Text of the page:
About the Fashioning Masculinities exhibition

Produced as part of Fashioning Masculinities: The Art of Menswear

Opening on Saturday, 19 March 2022

More about this Exhibition

Fashioning Masculinities: The Art of Menswear is the first major V&A exhibition to celebrate the power, artistry and diversity of masculine attire and appearance. Contemporary looks by legendary designers and rising stars will be displayed alongside historical treasures from the V&A's collections and landmark loans: classical sculptures, Renaissance paintings, iconic photographs, and powerful film and performance.

Portrait of a Senegalese man in 18th-century uniform looking away from the viewer in a relaxed pose.
Jean-Baptiste Belley, by Omar Victor Diop, 2014. Pigment inkjet print on Harman by Hahnemühle paper. Courtesy MAGNIN-A Gallery, Paris © Omar Victor Diop

The exhibition showcases the variety of possible masculinities across the centuries from the Renaissance to the global contemporary: from looks by Harris Reed, Gucci, Grace Wales Bonner and Raf Simons, to paintings by Sofonisba Anguissola and Joshua Reynolds, contemporary artworks by David Hockney and Omar Victor Diop, to an extract from an all-male dance performance by Matthew Bourne's New Adventures.

Male dancers in white underwear and vests
New Adventures, Spitfire – an advertisement divertissement. Director & Choreographer Matthew Bourne, Costume Designer Lez Brotherston, Associate Artistic Director Etta Murfitt Dancers Will Bozier, Harrison Dowzell, Glenn Graham, Andrew Monaghan, Liam Mower, Dominic North. Featured in Dancing Nation by Sadler’s Wells & BBC Arts, January 2021. Photo: Kaasam Aziz

The exhibition presents around 100 looks alongside 100 artworks, displayed thematically across three galleries, Undressed, Overdressed, and Redressed.

Undressed explores the male body and underwear, looking at how classical European ideals of masculinity have been perpetuated and challenged over the centuries. Plaster casts of the Apollo Belvedere and the Farnese Hermes – which highlight a tradition of depicting idealised male bodies draped in textiles that reveal more than they conceal – will be juxtaposed with fashion by Jean-Paul Gaultier and A-COLD-WALL*, and prints and photography by Lionel Wendt, Zanele Muholi and Isaac Julien.

Model shot of Harris Reed pink historical ensemble next to portrait of Charles Coote, 1st Earl of Bellamont, wearing pink silk
Left: Harris Reed Fluid Romanticism 001. Courtesy Harris Reed. Photo: Giovanni Corabi. Right: Portrait of Charles Coote, 1st Earl of Bellamont (1738-1800), in Robes of the Order of the Bath, by Joshua Reynolds, 1773 – 74. Photo: © National Gallery of Ireland

The second gallery, Overdressed, explores the elite masculine wardrobe, epitomised by oversized silhouettes, lavish materials like silks and velvet in daring colours, and symbolic patterns to express status, wealth and individuality. On display will be armoured breastplates, silky smoking suits, makeup and shaving equipment, sweeping capes, ribbons and lace, including Grinling Gibbons' wooden carving imitating a Venetian needlepoint lace cravat. Through the lens of contemporary fashion designers including Rahemur Rahman and Kim Jones, Overdressed will show how historic ideas begin to shift, with a full rainbow of masculine outfits on display.

Model shot of colourful shirt and trousers by Orange Culture next to historical men's fashion waistcoat and breeches from the V&A collection.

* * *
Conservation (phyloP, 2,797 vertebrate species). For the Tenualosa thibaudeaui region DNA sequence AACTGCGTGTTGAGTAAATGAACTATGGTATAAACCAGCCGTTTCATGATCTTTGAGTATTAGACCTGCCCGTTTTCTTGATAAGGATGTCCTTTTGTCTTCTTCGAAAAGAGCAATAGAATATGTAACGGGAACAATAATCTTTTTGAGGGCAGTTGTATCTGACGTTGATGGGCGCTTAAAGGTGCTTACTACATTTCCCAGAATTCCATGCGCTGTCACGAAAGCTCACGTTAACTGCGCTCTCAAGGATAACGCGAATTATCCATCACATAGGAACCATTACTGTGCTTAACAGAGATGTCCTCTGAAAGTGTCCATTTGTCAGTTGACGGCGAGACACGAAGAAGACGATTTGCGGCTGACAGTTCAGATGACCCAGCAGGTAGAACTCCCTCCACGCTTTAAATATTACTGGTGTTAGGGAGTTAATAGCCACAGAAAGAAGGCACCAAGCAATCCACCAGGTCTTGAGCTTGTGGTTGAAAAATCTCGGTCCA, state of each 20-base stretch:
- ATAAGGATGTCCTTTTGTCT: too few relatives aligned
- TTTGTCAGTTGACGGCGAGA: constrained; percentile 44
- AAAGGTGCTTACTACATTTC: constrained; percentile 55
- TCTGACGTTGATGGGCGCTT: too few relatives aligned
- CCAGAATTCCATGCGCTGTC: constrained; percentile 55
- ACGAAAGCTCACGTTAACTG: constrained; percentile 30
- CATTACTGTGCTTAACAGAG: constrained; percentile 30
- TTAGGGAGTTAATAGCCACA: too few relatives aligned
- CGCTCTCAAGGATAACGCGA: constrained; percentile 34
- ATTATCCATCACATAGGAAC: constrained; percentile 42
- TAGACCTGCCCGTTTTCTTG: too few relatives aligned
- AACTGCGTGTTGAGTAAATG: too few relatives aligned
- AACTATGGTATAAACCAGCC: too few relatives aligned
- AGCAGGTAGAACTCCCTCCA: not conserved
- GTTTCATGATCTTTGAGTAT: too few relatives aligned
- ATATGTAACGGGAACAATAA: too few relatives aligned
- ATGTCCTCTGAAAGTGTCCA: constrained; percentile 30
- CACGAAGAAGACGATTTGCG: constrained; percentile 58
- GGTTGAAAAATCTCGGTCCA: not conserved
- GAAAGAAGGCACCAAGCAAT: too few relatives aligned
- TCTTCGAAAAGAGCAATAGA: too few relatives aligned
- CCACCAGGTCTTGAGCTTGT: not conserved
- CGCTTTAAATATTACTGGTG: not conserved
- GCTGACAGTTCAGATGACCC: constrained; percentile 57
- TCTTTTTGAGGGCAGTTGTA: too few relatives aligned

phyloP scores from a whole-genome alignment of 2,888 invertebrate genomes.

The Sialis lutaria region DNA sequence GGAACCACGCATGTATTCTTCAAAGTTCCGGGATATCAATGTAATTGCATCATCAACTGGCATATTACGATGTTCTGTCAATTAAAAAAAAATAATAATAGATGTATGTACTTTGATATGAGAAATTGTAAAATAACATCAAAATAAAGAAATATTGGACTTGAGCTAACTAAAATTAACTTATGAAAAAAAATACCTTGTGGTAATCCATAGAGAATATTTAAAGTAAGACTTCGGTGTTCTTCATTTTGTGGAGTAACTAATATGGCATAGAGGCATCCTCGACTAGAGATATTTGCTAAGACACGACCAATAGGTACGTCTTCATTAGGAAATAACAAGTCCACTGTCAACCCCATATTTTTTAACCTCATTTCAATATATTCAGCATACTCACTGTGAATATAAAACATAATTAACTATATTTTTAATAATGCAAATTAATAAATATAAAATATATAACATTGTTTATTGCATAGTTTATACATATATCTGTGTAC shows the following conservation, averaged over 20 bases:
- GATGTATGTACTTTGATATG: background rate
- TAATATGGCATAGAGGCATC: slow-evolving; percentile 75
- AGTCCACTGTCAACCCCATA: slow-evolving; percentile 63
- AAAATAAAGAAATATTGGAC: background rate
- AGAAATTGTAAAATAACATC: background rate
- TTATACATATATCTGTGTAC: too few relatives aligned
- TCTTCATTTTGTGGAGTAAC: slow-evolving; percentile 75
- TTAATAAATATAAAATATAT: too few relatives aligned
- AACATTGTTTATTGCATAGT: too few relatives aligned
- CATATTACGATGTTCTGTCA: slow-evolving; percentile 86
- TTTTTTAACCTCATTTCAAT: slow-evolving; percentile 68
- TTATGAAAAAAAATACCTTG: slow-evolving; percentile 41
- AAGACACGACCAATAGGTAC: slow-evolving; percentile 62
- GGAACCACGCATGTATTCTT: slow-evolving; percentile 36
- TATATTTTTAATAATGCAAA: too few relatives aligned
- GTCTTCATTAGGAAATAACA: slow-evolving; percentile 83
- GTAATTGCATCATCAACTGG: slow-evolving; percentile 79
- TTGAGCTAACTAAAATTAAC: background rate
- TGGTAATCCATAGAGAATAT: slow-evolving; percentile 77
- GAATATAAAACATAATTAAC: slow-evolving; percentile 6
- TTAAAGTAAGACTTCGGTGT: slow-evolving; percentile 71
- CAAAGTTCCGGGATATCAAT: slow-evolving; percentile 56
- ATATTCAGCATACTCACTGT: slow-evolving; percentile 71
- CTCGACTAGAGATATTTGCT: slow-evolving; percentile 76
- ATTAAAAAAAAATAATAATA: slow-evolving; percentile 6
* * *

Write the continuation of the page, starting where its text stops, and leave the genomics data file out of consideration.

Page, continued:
Left: Autumn Winter 2020 Flower Boy two-piece set, by Orange Culture, photographed by Mikey Oshai, image courtesy of Adebayo Oke-Lawal. © Orange Culture. Right: Coat, waistcoat and breeches, 1765 – 70, England. Museum no. T.114 to B-1953. © Victoria and Albert Museum, London

The third gallery, Redressed, opens with a reflection on English country tailoring and the origins of the suit – with historic garments from the V&A collection shown alongside contemporary reimaginings, including a kilt by Nicholas Daley – before exploring how military attire influenced civilian dress.

Catwalk shot of model wearing Gucci trench-coat next to photograph of model wearing Nicholas Daley kilt.
Left: Alessandro Michele for Gucci. Look 7 FW 2015. Courtesy of Gucci. Right: Nicholas Daley, LOOK 8, AW17 Blackwatch collection. Photo: Man Kit Au-Yeung

Redressed will also include paintings as well as extensive photography showing changing styles and attitudes, from Oscar Wilde, Claude Cahun and Cecil Beaton to The Beatles and Sam Smith. Robert Longo's 1981 drawing from the series Men in the Cities will introduce the final part of the section about the dissolving of the suit, and how a new wave of fashion designers from Rick Owens to JW Anderson to Comme des Garçons to Lesiba Mabitsela are slashing away at conventions, both for menswear, and masculinity.

Drawing of man in a suit next to a photograph os Sam Smith wearing a suit
Left: Robert Longo, Men in the Cities, 1981, graphite on paper. Collection Thaddaeus Ropac, London · Paris · Salzburg · Seoul. © Robert Longo / ARS New York, 2021. Photo: Ulrich Ghezzi. Right: Sam Smith photographed by Alasdair McLellan, Sam wears cotton poplin tie-neck shirt by Hermes. Black wool oversized blazer and navy wool pinstripe trousers by Random Identities.

Outfits worn by familiar faces will be interspersed throughout, from Harry Styles and Billy Porter to David Bowie and Marlene Dietrich. Innovative creations and diverse representations will highlight and celebrate the multiplicities of masculine sartorial self-expression, dressing beyond the binary.

Nude man leaping in mid-air
Nude 1, by Anthony Patrick Manieri, April 2016, London, England. © Anthony Patrick Manieri
Background image: Rahemur Rahman, Autumn/Winter 2019. Courtesy Rahemur Rahman. Photographer Daniele Fummo.